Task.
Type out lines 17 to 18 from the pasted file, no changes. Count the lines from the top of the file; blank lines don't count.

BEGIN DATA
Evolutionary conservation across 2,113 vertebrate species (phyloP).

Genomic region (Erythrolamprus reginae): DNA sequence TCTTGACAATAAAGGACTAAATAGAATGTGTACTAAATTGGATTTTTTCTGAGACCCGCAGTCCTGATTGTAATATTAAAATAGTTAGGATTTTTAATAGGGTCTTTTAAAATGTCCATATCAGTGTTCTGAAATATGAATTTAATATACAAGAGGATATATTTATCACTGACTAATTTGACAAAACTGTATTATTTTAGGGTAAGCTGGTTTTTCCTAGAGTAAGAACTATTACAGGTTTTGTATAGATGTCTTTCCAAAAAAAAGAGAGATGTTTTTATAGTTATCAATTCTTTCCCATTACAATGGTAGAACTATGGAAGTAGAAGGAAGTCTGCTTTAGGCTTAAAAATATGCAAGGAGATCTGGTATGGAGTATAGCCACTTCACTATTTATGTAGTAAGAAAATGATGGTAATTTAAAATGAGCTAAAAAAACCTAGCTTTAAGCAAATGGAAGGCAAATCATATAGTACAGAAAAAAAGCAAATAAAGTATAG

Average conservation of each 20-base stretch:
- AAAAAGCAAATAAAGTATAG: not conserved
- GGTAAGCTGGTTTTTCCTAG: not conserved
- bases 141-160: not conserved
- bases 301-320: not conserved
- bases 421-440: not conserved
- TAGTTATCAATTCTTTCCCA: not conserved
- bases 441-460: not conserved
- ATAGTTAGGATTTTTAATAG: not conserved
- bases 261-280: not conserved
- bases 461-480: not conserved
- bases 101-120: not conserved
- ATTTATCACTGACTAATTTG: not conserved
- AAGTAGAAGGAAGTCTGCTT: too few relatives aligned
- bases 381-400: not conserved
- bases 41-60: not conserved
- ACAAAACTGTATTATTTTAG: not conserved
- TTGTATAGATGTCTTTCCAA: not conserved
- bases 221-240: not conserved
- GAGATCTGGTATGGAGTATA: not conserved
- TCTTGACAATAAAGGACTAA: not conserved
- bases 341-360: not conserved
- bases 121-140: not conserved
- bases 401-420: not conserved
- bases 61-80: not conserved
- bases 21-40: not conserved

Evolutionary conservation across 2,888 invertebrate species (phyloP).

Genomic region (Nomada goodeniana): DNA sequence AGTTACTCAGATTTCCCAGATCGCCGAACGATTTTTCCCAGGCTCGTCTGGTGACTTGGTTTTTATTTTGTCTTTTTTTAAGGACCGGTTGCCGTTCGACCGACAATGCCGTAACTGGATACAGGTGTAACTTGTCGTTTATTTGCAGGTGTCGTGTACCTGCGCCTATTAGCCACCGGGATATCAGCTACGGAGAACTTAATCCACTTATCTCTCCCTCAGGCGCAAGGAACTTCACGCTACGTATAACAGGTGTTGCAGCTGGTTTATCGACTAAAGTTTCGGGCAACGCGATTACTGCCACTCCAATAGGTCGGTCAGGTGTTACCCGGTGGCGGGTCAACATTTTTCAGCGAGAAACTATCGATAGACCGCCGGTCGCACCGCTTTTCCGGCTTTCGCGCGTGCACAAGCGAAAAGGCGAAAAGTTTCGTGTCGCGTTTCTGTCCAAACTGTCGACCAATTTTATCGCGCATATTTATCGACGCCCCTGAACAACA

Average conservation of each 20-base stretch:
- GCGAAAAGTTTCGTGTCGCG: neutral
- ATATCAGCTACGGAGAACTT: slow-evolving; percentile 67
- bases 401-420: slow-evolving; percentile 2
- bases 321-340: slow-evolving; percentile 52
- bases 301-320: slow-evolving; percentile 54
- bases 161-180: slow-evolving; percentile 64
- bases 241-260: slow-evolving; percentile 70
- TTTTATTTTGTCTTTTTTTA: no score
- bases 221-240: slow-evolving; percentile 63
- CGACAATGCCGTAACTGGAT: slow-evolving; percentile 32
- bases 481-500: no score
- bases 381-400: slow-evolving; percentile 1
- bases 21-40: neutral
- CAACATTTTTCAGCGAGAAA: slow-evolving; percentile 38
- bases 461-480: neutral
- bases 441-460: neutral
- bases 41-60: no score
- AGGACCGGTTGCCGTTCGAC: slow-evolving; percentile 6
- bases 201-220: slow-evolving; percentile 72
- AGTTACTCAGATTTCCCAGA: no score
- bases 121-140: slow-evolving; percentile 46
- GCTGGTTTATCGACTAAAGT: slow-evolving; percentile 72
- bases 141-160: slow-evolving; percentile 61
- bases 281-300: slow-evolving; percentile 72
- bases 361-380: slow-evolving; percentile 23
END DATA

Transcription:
- bases 381-400: not conserved
- bases 41-60: not conserved